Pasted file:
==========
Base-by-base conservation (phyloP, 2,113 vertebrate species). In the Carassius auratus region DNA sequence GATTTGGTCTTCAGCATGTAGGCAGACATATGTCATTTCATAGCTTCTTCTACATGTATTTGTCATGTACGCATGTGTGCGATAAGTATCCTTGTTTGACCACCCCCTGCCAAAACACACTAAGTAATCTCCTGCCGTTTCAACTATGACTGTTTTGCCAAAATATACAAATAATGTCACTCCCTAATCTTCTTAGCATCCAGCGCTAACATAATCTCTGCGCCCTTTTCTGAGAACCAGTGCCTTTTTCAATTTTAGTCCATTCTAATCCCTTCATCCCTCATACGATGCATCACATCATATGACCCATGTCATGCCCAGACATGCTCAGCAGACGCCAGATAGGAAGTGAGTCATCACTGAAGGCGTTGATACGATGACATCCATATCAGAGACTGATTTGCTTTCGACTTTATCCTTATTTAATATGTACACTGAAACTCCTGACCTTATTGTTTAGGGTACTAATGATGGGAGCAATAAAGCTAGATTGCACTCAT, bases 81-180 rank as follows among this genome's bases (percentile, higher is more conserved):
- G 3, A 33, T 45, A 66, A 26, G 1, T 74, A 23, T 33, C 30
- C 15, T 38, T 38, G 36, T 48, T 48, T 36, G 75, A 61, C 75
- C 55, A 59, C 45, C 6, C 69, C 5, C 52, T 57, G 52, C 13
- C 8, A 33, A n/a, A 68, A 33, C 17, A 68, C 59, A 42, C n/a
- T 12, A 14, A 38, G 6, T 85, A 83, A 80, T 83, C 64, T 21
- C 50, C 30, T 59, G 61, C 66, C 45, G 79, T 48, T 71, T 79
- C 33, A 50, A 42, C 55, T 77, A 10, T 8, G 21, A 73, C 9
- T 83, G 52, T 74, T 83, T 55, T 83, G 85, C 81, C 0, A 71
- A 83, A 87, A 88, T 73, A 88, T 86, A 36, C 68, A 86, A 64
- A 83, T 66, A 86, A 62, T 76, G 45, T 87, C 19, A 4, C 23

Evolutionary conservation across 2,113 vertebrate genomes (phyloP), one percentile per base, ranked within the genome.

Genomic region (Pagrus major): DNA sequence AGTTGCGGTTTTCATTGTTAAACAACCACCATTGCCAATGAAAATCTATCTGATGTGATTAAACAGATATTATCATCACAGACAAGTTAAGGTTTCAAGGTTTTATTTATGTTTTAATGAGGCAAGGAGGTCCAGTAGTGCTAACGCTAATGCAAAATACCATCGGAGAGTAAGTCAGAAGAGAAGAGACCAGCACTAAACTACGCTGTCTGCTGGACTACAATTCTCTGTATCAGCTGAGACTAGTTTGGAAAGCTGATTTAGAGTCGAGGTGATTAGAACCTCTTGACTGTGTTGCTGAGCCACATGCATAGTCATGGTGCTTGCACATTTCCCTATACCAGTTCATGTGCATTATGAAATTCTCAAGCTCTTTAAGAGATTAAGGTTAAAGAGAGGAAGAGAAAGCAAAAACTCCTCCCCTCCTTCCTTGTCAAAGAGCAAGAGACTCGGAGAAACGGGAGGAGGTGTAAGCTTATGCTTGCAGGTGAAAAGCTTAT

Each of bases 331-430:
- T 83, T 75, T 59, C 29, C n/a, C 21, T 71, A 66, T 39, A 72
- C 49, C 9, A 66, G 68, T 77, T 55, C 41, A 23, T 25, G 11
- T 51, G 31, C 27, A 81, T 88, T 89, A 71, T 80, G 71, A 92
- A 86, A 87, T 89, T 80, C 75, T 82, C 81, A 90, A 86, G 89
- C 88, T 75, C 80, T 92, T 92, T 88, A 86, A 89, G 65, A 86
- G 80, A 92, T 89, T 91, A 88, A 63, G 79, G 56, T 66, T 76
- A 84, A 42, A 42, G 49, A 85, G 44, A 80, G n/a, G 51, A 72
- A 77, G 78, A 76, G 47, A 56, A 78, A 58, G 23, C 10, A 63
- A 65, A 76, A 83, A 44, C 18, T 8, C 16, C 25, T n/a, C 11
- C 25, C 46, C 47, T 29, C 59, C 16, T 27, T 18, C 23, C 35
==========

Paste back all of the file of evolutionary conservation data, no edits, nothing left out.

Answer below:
Base-by-base conservation (phyloP, 2,113 vertebrate species). In the Carassius auratus region DNA sequence GATTTGGTCTTCAGCATGTAGGCAGACATATGTCATTTCATAGCTTCTTCTACATGTATTTGTCATGTACGCATGTGTGCGATAAGTATCCTTGTTTGACCACCCCCTGCCAAAACACACTAAGTAATCTCCTGCCGTTTCAACTATGACTGTTTTGCCAAAATATACAAATAATGTCACTCCCTAATCTTCTTAGCATCCAGCGCTAACATAATCTCTGCGCCCTTTTCTGAGAACCAGTGCCTTTTTCAATTTTAGTCCATTCTAATCCCTTCATCCCTCATACGATGCATCACATCATATGACCCATGTCATGCCCAGACATGCTCAGCAGACGCCAGATAGGAAGTGAGTCATCACTGAAGGCGTTGATACGATGACATCCATATCAGAGACTGATTTGCTTTCGACTTTATCCTTATTTAATATGTACACTGAAACTCCTGACCTTATTGTTTAGGGTACTAATGATGGGAGCAATAAAGCTAGATTGCACTCAT, bases 81-180 rank as follows among this genome's bases (percentile, higher is more conserved):
- G 3, A 33, T 45, A 66, A 26, G 1, T 74, A 23, T 33, C 30
- C 15, T 38, T 38, G 36, T 48, T 48, T 36, G 75, A 61, C 75
- C 55, A 59, C 45, C 6, C 69, C 5, C 52, T 57, G 52, C 13
- C 8, A 33, A n/a, A 68, A 33, C 17, A 68, C 59, A 42, C n/a
- T 12, A 14, A 38, G 6, T 85, A 83, A 80, T 83, C 64, T 21
- C 50, C 30, T 59, G 61, C 66, C 45, G 79, T 48, T 71, T 79
- C 33, A 50, A 42, C 55, T 77, A 10, T 8, G 21, A 73, C 9
- T 83, G 52, T 74, T 83, T 55, T 83, G 85, C 81, C 0, A 71
- A 83, A 87, A 88, T 73, A 88, T 86, A 36, C 68, A 86, A 64
- A 83, T 66, A 86, A 62, T 76, G 45, T 87, C 19, A 4, C 23

Evolutionary conservation across 2,113 vertebrate genomes (phyloP), one percentile per base, ranked within the genome.

Genomic region (Pagrus major): DNA sequence AGTTGCGGTTTTCATTGTTAAACAACCACCATTGCCAATGAAAATCTATCTGATGTGATTAAACAGATATTATCATCACAGACAAGTTAAGGTTTCAAGGTTTTATTTATGTTTTAATGAGGCAAGGAGGTCCAGTAGTGCTAACGCTAATGCAAAATACCATCGGAGAGTAAGTCAGAAGAGAAGAGACCAGCACTAAACTACGCTGTCTGCTGGACTACAATTCTCTGTATCAGCTGAGACTAGTTTGGAAAGCTGATTTAGAGTCGAGGTGATTAGAACCTCTTGACTGTGTTGCTGAGCCACATGCATAGTCATGGTGCTTGCACATTTCCCTATACCAGTTCATGTGCATTATGAAATTCTCAAGCTCTTTAAGAGATTAAGGTTAAAGAGAGGAAGAGAAAGCAAAAACTCCTCCCCTCCTTCCTTGTCAAAGAGCAAGAGACTCGGAGAAACGGGAGGAGGTGTAAGCTTATGCTTGCAGGTGAAAAGCTTAT

Each of bases 331-430:
- T 83, T 75, T 59, C 29, C n/a, C 21, T 71, A 66, T 39, A 72
- C 49, C 9, A 66, G 68, T 77, T 55, C 41, A 23, T 25, G 11
- T 51, G 31, C 27, A 81, T 88, T 89, A 71, T 80, G 71, A 92
- A 86, A 87, T 89, T 80, C 75, T 82, C 81, A 90, A 86, G 89
- C 88, T 75, C 80, T 92, T 92, T 88, A 86, A 89, G 65, A 86
- G 80, A 92, T 89, T 91, A 88, A 63, G 79, G 56, T 66, T 76
- A 84, A 42, A 42, G 49, A 85, G 44, A 80, G n/a, G 51, A 72
- A 77, G 78, A 76, G 47, A 56, A 78, A 58, G 23, C 10, A 63
- A 65, A 76, A 83, A 44, C 18, T 8, C 16, C 25, T n/a, C 11
- C 25, C 46, C 47, T 29, C 59, C 16, T 27, T 18, C 23, C 35